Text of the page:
|Select region of interest
When concatenating dissimilar images, you will probably want to set options=relax. This tells imcat not to be concerned if axis descriptors differ. However, the image dimensions must still be the same.
|Ignore header discrepancies
In the example, we take an image of some size and pad it out to be 512 by 512 pixels. Note that the frame keyword which specifies the output image size in relative pixels is in the non-standard order of xmin,xmax,ymin,ymax compared to the region keyword which expects xmin,ymin,xmax,ymax.
|Output size in relative pixels
The task regrid enables you to take an image, and regrid it via a cubic interpolation scheme on a new grid. This task can regrid any combination of the the first three axes of an image. The new grid can be specified in one of two ways. The first way (and generally easiest) is to give a template image and make the image of interest look like the template image. The alternative way requires you to specify the output header axis descriptors explicitly with the keyword desc. You have to input the reference value, reference pixel, pixel increment and number of pixels for each axis you want to regrid - pretty tedious stuff.
Note that regrid has comparatively recently been upgraded to handle non-linear axes correctly (older versions used a linear approximation
In this simple example, we regrid the first two axes of an image via a template image.
|Unset for template
|Regrid first two axes only please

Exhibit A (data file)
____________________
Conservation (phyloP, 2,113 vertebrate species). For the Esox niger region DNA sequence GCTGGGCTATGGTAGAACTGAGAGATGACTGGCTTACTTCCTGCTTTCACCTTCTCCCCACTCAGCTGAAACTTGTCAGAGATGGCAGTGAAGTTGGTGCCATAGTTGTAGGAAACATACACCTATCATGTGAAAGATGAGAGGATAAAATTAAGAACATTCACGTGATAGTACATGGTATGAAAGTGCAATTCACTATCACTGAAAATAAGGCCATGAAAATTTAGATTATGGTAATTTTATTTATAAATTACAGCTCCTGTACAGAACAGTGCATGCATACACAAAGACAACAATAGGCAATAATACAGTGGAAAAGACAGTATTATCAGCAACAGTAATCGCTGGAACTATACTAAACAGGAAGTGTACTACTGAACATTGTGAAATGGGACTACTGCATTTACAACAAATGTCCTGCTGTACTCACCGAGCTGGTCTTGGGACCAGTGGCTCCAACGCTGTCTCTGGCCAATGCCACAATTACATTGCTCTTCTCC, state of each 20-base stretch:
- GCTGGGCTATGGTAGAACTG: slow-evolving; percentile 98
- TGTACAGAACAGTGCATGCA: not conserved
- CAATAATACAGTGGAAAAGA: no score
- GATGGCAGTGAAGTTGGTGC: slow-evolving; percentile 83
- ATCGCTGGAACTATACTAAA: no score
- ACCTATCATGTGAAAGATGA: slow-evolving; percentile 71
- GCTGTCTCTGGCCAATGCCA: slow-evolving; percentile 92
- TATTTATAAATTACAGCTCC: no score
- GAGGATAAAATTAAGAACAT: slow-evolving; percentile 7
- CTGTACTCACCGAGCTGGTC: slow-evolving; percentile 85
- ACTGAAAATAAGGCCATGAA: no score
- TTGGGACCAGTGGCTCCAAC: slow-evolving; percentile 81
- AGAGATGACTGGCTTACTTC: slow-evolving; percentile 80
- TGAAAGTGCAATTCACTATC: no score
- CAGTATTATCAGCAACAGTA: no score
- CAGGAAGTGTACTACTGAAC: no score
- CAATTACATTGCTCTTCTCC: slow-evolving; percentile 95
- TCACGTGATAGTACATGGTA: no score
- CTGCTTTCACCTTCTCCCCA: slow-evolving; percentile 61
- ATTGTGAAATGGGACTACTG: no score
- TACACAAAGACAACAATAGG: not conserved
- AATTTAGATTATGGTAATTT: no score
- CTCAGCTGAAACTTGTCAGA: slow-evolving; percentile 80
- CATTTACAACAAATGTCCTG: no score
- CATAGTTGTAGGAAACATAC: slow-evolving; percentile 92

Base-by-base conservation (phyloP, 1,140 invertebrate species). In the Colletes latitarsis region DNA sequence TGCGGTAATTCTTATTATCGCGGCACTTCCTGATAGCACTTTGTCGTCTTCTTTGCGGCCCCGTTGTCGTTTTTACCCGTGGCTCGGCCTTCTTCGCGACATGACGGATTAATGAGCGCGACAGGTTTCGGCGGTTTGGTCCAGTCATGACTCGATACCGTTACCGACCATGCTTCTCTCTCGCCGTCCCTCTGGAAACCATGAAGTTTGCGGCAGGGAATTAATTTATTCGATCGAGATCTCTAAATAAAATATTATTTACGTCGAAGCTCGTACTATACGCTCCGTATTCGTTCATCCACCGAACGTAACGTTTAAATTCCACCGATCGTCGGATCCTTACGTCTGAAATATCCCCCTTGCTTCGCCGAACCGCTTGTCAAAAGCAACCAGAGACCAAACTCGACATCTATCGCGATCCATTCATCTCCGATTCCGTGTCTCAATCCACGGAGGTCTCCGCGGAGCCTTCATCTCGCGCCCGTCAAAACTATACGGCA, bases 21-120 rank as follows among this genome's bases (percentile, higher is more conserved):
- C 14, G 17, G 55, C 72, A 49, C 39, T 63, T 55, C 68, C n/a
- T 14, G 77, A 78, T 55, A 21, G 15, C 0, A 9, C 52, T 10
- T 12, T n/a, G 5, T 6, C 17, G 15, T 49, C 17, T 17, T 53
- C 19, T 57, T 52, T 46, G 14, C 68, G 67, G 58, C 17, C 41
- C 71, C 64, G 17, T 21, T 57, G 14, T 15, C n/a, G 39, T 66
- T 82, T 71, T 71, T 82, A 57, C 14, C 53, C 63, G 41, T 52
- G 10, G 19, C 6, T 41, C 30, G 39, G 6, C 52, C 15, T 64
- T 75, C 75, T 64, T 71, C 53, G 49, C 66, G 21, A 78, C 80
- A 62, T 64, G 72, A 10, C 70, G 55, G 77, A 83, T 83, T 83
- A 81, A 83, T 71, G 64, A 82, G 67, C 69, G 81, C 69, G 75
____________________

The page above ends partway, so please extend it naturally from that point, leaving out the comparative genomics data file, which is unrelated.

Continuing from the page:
Task regrid is smart enough to correctly handle different projection geometries, conversion between equatorial and galactic coordinates, equinox conversion between B1950 and J2000, as well as conversions between different velocity systems (radio vs optical, LSR vs barycentric).
If the template does not have quite the geometric grid that you want, then regrid provides a number of options to fiddle what it treats as the template coordinate system before it does the regridding. Option galeqsw causes the template to be switched from galactic to equatorial, or visa versa before the regridding operation, whereas the option equisw switches the equinox from B1950 to J2000 (or visa versa). The project keyword can be used to reset the projection geometry of the template. The noscale option causes the template coordinate system's cell size not to scale with frequency (the images made by invert are such that the cell size in inverse proportional to frequency).
makes the output exactly overlay the template or
the axis descriptors. However, if you really only want them in the same
coordinate system, with potentially different image sizes and offset perhaps
by an integral number of pixels, then use
Task regrid can be used to resample an image on its own. You would use this to set a different projection geometry, to switch between galactic and equatorial coordinates, or to change equinoxes. If both the template and axis descriptor are unset, regrid uses the main input as the template. To do this use options=offset along with the other options or parameters to change the template coordinate system.
There is a potential trap when regridding ATCA images to equatorial coordinates: ATCA images produced by invert are in the so-called ``NCP'' projection. As this projection has a singularity at the equator, it is generally disastrous to regrid an ATCA image which is near or on the galactic equator without also changing the projection. The ``SIN'' (sine) projection is a reasonable choice for this.